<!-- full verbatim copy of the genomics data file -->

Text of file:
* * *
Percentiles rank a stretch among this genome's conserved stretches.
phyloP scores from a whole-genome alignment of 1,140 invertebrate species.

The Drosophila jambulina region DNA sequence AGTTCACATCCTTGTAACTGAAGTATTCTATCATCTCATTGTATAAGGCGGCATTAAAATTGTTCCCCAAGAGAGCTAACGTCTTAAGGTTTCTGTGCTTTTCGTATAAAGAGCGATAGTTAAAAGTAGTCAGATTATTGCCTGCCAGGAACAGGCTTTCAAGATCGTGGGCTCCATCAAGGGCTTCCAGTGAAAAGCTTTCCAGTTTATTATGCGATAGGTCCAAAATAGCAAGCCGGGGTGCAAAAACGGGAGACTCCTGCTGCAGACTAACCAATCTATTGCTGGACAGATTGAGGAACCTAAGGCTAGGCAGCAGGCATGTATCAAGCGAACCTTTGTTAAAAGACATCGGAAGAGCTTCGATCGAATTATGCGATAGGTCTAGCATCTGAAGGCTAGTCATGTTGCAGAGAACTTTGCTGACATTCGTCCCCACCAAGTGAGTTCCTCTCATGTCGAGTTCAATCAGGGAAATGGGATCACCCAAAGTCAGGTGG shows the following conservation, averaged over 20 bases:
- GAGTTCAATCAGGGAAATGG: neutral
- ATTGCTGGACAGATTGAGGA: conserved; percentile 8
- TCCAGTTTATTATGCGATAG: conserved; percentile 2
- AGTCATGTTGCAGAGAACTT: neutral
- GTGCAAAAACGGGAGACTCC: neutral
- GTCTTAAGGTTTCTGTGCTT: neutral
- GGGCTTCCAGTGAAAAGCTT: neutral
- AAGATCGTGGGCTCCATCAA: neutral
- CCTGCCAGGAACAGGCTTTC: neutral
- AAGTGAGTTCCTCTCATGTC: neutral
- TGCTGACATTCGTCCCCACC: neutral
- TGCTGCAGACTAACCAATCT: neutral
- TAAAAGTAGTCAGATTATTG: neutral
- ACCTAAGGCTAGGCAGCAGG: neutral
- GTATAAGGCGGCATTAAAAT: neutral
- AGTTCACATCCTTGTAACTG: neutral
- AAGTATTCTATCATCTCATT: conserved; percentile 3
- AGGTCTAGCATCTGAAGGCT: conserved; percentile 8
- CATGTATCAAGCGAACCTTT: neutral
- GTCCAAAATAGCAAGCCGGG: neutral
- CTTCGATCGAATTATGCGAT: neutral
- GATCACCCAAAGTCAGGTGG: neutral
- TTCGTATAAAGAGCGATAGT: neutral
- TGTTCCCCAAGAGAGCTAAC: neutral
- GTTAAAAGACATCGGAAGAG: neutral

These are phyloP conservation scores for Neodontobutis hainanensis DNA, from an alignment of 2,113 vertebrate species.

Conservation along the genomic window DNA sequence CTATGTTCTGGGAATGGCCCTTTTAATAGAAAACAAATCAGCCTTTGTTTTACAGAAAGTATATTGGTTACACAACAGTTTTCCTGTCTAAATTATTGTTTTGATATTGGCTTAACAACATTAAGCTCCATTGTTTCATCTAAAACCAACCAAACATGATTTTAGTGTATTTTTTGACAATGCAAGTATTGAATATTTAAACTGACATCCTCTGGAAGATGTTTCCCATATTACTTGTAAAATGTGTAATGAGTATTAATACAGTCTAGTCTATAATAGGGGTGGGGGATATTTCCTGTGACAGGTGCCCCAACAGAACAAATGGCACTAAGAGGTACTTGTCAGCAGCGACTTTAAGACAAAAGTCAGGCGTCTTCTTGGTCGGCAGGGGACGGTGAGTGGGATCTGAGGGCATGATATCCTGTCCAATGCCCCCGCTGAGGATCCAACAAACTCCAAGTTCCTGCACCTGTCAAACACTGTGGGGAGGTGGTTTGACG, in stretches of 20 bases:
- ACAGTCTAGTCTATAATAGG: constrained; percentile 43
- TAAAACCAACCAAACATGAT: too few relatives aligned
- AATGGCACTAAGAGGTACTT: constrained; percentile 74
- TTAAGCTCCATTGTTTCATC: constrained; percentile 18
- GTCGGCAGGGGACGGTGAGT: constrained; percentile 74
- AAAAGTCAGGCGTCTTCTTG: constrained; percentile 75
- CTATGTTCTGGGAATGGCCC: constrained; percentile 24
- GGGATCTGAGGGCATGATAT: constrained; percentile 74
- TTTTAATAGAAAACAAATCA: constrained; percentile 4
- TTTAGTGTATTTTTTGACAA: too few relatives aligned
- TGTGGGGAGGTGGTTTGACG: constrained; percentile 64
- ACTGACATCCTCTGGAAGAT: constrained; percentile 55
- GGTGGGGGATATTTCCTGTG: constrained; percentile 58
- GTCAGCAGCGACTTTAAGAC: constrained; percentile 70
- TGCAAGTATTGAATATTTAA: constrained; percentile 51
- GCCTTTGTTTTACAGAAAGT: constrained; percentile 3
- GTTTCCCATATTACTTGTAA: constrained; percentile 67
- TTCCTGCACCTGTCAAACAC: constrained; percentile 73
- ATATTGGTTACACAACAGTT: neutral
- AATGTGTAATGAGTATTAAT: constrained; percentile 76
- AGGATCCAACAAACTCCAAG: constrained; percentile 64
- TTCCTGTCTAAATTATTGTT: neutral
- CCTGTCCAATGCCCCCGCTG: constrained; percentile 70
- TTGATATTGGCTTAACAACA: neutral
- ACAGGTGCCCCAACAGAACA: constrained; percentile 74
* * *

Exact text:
Percentiles rank a stretch among this genome's conserved stretches.
phyloP scores from a whole-genome alignment of 1,140 invertebrate species.

The Drosophila jambulina region DNA sequence AGTTCACATCCTTGTAACTGAAGTATTCTATCATCTCATTGTATAAGGCGGCATTAAAATTGTTCCCCAAGAGAGCTAACGTCTTAAGGTTTCTGTGCTTTTCGTATAAAGAGCGATAGTTAAAAGTAGTCAGATTATTGCCTGCCAGGAACAGGCTTTCAAGATCGTGGGCTCCATCAAGGGCTTCCAGTGAAAAGCTTTCCAGTTTATTATGCGATAGGTCCAAAATAGCAAGCCGGGGTGCAAAAACGGGAGACTCCTGCTGCAGACTAACCAATCTATTGCTGGACAGATTGAGGAACCTAAGGCTAGGCAGCAGGCATGTATCAAGCGAACCTTTGTTAAAAGACATCGGAAGAGCTTCGATCGAATTATGCGATAGGTCTAGCATCTGAAGGCTAGTCATGTTGCAGAGAACTTTGCTGACATTCGTCCCCACCAAGTGAGTTCCTCTCATGTCGAGTTCAATCAGGGAAATGGGATCACCCAAAGTCAGGTGG shows the following conservation, averaged over 20 bases:
- GAGTTCAATCAGGGAAATGG: neutral
- ATTGCTGGACAGATTGAGGA: conserved; percentile 8
- TCCAGTTTATTATGCGATAG: conserved; percentile 2
- AGTCATGTTGCAGAGAACTT: neutral
- GTGCAAAAACGGGAGACTCC: neutral
- GTCTTAAGGTTTCTGTGCTT: neutral
- GGGCTTCCAGTGAAAAGCTT: neutral
- AAGATCGTGGGCTCCATCAA: neutral
- CCTGCCAGGAACAGGCTTTC: neutral
- AAGTGAGTTCCTCTCATGTC: neutral
- TGCTGACATTCGTCCCCACC: neutral
- TGCTGCAGACTAACCAATCT: neutral
- TAAAAGTAGTCAGATTATTG: neutral
- ACCTAAGGCTAGGCAGCAGG: neutral
- GTATAAGGCGGCATTAAAAT: neutral
- AGTTCACATCCTTGTAACTG: neutral
- AAGTATTCTATCATCTCATT: conserved; percentile 3
- AGGTCTAGCATCTGAAGGCT: conserved; percentile 8
- CATGTATCAAGCGAACCTTT: neutral
- GTCCAAAATAGCAAGCCGGG: neutral
- CTTCGATCGAATTATGCGAT: neutral
- GATCACCCAAAGTCAGGTGG: neutral
- TTCGTATAAAGAGCGATAGT: neutral
- TGTTCCCCAAGAGAGCTAAC: neutral
- GTTAAAAGACATCGGAAGAG: neutral

These are phyloP conservation scores for Neodontobutis hainanensis DNA, from an alignment of 2,113 vertebrate species.

Conservation along the genomic window DNA sequence CTATGTTCTGGGAATGGCCCTTTTAATAGAAAACAAATCAGCCTTTGTTTTACAGAAAGTATATTGGTTACACAACAGTTTTCCTGTCTAAATTATTGTTTTGATATTGGCTTAACAACATTAAGCTCCATTGTTTCATCTAAAACCAACCAAACATGATTTTAGTGTATTTTTTGACAATGCAAGTATTGAATATTTAAACTGACATCCTCTGGAAGATGTTTCCCATATTACTTGTAAAATGTGTAATGAGTATTAATACAGTCTAGTCTATAATAGGGGTGGGGGATATTTCCTGTGACAGGTGCCCCAACAGAACAAATGGCACTAAGAGGTACTTGTCAGCAGCGACTTTAAGACAAAAGTCAGGCGTCTTCTTGGTCGGCAGGGGACGGTGAGTGGGATCTGAGGGCATGATATCCTGTCCAATGCCCCCGCTGAGGATCCAACAAACTCCAAGTTCCTGCACCTGTCAAACACTGTGGGGAGGTGGTTTGACG, in stretches of 20 bases:
- ACAGTCTAGTCTATAATAGG: constrained; percentile 43
- TAAAACCAACCAAACATGAT: too few relatives aligned
- AATGGCACTAAGAGGTACTT: constrained; percentile 74
- TTAAGCTCCATTGTTTCATC: constrained; percentile 18
- GTCGGCAGGGGACGGTGAGT: constrained; percentile 74
- AAAAGTCAGGCGTCTTCTTG: constrained; percentile 75
- CTATGTTCTGGGAATGGCCC: constrained; percentile 24
- GGGATCTGAGGGCATGATAT: constrained; percentile 74
- TTTTAATAGAAAACAAATCA: constrained; percentile 4
- TTTAGTGTATTTTTTGACAA: too few relatives aligned
- TGTGGGGAGGTGGTTTGACG: constrained; percentile 64
- ACTGACATCCTCTGGAAGAT: constrained; percentile 55
- GGTGGGGGATATTTCCTGTG: constrained; percentile 58
- GTCAGCAGCGACTTTAAGAC: constrained; percentile 70
- TGCAAGTATTGAATATTTAA: constrained; percentile 51
- GCCTTTGTTTTACAGAAAGT: constrained; percentile 3
- GTTTCCCATATTACTTGTAA: constrained; percentile 67
- TTCCTGCACCTGTCAAACAC: constrained; percentile 73
- ATATTGGTTACACAACAGTT: neutral
- AATGTGTAATGAGTATTAAT: constrained; percentile 76
- AGGATCCAACAAACTCCAAG: constrained; percentile 64
- TTCCTGTCTAAATTATTGTT: neutral
- CCTGTCCAATGCCCCCGCTG: constrained; percentile 70
- TTGATATTGGCTTAACAACA: neutral
- ACAGGTGCCCCAACAGAACA: constrained; percentile 74